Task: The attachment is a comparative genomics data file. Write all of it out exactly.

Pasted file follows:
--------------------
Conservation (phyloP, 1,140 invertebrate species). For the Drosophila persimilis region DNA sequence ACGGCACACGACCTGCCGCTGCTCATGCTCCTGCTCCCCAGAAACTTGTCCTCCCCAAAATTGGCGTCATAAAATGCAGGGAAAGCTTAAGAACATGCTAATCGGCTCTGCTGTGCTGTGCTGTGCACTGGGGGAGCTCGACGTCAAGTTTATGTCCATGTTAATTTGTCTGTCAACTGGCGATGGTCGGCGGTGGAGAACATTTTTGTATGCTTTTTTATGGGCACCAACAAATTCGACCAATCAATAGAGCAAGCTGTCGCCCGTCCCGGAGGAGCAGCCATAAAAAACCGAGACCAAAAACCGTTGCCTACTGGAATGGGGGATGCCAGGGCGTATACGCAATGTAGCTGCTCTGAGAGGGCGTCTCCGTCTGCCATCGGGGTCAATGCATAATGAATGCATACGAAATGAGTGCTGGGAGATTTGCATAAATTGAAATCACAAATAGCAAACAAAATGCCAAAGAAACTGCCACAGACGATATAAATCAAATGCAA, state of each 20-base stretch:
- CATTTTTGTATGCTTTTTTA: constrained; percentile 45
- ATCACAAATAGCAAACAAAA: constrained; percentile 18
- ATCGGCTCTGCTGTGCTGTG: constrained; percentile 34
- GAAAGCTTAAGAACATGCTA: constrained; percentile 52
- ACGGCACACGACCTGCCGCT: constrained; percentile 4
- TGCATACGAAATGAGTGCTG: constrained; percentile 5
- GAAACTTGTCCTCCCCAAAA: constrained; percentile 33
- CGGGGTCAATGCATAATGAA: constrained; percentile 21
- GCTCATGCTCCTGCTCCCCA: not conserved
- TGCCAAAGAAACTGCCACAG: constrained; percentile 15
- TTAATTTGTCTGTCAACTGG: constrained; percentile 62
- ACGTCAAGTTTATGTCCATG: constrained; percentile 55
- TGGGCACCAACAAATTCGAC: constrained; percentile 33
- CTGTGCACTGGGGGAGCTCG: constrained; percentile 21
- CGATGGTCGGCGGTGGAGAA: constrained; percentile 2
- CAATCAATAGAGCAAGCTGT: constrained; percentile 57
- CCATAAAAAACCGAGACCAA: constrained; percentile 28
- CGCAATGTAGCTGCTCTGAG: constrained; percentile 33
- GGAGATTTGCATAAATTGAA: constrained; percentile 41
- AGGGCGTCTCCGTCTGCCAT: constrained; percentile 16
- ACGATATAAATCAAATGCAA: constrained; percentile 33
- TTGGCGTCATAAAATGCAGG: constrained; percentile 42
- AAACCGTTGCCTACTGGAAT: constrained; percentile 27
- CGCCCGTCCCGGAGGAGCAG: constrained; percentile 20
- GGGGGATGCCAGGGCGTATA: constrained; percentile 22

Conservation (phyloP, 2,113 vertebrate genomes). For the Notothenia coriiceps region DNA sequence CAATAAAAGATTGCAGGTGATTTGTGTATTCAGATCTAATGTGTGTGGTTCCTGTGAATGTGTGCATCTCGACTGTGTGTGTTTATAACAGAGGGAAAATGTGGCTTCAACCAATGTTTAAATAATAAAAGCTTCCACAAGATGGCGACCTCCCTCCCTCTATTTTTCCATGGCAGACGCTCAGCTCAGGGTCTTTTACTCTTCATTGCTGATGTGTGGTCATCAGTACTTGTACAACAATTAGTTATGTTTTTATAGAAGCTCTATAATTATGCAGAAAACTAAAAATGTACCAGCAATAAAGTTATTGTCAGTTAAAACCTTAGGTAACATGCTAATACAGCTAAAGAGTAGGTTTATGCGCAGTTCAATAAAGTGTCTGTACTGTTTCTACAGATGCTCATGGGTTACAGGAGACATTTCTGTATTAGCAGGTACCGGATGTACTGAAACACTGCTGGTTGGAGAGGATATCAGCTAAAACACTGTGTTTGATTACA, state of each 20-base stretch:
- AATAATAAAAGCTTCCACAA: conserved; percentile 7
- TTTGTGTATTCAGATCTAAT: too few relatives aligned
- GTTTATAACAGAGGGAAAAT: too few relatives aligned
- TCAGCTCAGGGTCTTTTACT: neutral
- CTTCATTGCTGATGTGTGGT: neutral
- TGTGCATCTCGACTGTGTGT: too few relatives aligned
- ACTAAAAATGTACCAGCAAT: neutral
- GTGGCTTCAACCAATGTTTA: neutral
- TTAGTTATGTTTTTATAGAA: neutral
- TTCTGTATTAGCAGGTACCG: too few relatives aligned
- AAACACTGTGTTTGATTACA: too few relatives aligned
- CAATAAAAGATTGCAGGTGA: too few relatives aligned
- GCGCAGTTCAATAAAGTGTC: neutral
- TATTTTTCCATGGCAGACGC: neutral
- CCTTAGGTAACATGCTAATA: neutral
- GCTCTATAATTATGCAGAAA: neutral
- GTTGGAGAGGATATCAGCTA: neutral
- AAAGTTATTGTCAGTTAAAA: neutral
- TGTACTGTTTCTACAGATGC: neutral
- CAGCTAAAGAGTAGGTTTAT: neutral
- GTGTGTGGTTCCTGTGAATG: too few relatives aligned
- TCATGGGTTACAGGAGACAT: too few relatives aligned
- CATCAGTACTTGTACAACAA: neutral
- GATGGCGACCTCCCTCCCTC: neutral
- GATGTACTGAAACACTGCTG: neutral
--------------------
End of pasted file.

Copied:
Conservation (phyloP, 1,140 invertebrate species). For the Drosophila persimilis region DNA sequence ACGGCACACGACCTGCCGCTGCTCATGCTCCTGCTCCCCAGAAACTTGTCCTCCCCAAAATTGGCGTCATAAAATGCAGGGAAAGCTTAAGAACATGCTAATCGGCTCTGCTGTGCTGTGCTGTGCACTGGGGGAGCTCGACGTCAAGTTTATGTCCATGTTAATTTGTCTGTCAACTGGCGATGGTCGGCGGTGGAGAACATTTTTGTATGCTTTTTTATGGGCACCAACAAATTCGACCAATCAATAGAGCAAGCTGTCGCCCGTCCCGGAGGAGCAGCCATAAAAAACCGAGACCAAAAACCGTTGCCTACTGGAATGGGGGATGCCAGGGCGTATACGCAATGTAGCTGCTCTGAGAGGGCGTCTCCGTCTGCCATCGGGGTCAATGCATAATGAATGCATACGAAATGAGTGCTGGGAGATTTGCATAAATTGAAATCACAAATAGCAAACAAAATGCCAAAGAAACTGCCACAGACGATATAAATCAAATGCAA, state of each 20-base stretch:
- CATTTTTGTATGCTTTTTTA: constrained; percentile 45
- ATCACAAATAGCAAACAAAA: constrained; percentile 18
- ATCGGCTCTGCTGTGCTGTG: constrained; percentile 34
- GAAAGCTTAAGAACATGCTA: constrained; percentile 52
- ACGGCACACGACCTGCCGCT: constrained; percentile 4
- TGCATACGAAATGAGTGCTG: constrained; percentile 5
- GAAACTTGTCCTCCCCAAAA: constrained; percentile 33
- CGGGGTCAATGCATAATGAA: constrained; percentile 21
- GCTCATGCTCCTGCTCCCCA: not conserved
- TGCCAAAGAAACTGCCACAG: constrained; percentile 15
- TTAATTTGTCTGTCAACTGG: constrained; percentile 62
- ACGTCAAGTTTATGTCCATG: constrained; percentile 55
- TGGGCACCAACAAATTCGAC: constrained; percentile 33
- CTGTGCACTGGGGGAGCTCG: constrained; percentile 21
- CGATGGTCGGCGGTGGAGAA: constrained; percentile 2
- CAATCAATAGAGCAAGCTGT: constrained; percentile 57
- CCATAAAAAACCGAGACCAA: constrained; percentile 28
- CGCAATGTAGCTGCTCTGAG: constrained; percentile 33
- GGAGATTTGCATAAATTGAA: constrained; percentile 41
- AGGGCGTCTCCGTCTGCCAT: constrained; percentile 16
- ACGATATAAATCAAATGCAA: constrained; percentile 33
- TTGGCGTCATAAAATGCAGG: constrained; percentile 42
- AAACCGTTGCCTACTGGAAT: constrained; percentile 27
- CGCCCGTCCCGGAGGAGCAG: constrained; percentile 20
- GGGGGATGCCAGGGCGTATA: constrained; percentile 22

Conservation (phyloP, 2,113 vertebrate genomes). For the Notothenia coriiceps region DNA sequence CAATAAAAGATTGCAGGTGATTTGTGTATTCAGATCTAATGTGTGTGGTTCCTGTGAATGTGTGCATCTCGACTGTGTGTGTTTATAACAGAGGGAAAATGTGGCTTCAACCAATGTTTAAATAATAAAAGCTTCCACAAGATGGCGACCTCCCTCCCTCTATTTTTCCATGGCAGACGCTCAGCTCAGGGTCTTTTACTCTTCATTGCTGATGTGTGGTCATCAGTACTTGTACAACAATTAGTTATGTTTTTATAGAAGCTCTATAATTATGCAGAAAACTAAAAATGTACCAGCAATAAAGTTATTGTCAGTTAAAACCTTAGGTAACATGCTAATACAGCTAAAGAGTAGGTTTATGCGCAGTTCAATAAAGTGTCTGTACTGTTTCTACAGATGCTCATGGGTTACAGGAGACATTTCTGTATTAGCAGGTACCGGATGTACTGAAACACTGCTGGTTGGAGAGGATATCAGCTAAAACACTGTGTTTGATTACA, state of each 20-base stretch:
- AATAATAAAAGCTTCCACAA: conserved; percentile 7
- TTTGTGTATTCAGATCTAAT: too few relatives aligned
- GTTTATAACAGAGGGAAAAT: too few relatives aligned
- TCAGCTCAGGGTCTTTTACT: neutral
- CTTCATTGCTGATGTGTGGT: neutral
- TGTGCATCTCGACTGTGTGT: too few relatives aligned
- ACTAAAAATGTACCAGCAAT: neutral
- GTGGCTTCAACCAATGTTTA: neutral
- TTAGTTATGTTTTTATAGAA: neutral
- TTCTGTATTAGCAGGTACCG: too few relatives aligned
- AAACACTGTGTTTGATTACA: too few relatives aligned
- CAATAAAAGATTGCAGGTGA: too few relatives aligned
- GCGCAGTTCAATAAAGTGTC: neutral
- TATTTTTCCATGGCAGACGC: neutral
- CCTTAGGTAACATGCTAATA: neutral
- GCTCTATAATTATGCAGAAA: neutral
- GTTGGAGAGGATATCAGCTA: neutral
- AAAGTTATTGTCAGTTAAAA: neutral
- TGTACTGTTTCTACAGATGC: neutral
- CAGCTAAAGAGTAGGTTTAT: neutral
- GTGTGTGGTTCCTGTGAATG: too few relatives aligned
- TCATGGGTTACAGGAGACAT: too few relatives aligned
- CATCAGTACTTGTACAACAA: neutral
- GATGGCGACCTCCCTCCCTC: neutral
- GATGTACTGAAACACTGCTG: neutral